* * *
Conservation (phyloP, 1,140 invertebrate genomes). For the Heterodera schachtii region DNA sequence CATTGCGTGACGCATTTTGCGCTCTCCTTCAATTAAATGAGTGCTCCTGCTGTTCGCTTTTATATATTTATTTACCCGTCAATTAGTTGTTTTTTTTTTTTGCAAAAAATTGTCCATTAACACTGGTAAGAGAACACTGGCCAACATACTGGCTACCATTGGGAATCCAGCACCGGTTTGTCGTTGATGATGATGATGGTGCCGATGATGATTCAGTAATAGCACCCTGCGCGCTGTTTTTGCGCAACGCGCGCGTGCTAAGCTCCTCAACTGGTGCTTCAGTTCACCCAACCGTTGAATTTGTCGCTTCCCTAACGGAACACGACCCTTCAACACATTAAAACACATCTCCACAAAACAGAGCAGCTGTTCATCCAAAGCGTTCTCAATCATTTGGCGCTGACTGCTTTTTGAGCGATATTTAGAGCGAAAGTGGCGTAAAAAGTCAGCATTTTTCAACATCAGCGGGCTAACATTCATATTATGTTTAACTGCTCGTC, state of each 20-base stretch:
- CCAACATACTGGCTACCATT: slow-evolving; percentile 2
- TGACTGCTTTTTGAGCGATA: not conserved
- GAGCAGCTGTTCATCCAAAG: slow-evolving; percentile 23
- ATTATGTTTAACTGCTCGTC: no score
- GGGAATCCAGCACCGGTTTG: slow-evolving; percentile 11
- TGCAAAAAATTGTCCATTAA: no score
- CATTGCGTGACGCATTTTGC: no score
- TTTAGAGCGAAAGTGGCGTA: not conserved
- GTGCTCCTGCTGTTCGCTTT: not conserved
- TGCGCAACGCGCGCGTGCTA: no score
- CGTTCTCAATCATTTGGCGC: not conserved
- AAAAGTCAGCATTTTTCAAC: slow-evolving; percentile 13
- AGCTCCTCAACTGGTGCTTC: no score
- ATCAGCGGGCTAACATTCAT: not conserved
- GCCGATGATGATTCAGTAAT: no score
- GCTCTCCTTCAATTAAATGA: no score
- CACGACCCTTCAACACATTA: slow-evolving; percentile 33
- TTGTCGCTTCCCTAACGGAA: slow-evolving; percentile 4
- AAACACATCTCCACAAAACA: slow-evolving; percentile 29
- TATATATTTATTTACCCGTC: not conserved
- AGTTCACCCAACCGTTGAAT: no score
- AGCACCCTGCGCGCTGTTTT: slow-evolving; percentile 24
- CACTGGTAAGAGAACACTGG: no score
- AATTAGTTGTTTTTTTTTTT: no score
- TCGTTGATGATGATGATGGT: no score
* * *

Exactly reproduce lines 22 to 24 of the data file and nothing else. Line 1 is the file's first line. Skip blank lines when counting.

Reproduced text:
- AGTTCACCCAACCGTTGAAT: no score
- AGCACCCTGCGCGCTGTTTT: slow-evolving; percentile 24
- CACTGGTAAGAGAACACTGG: no score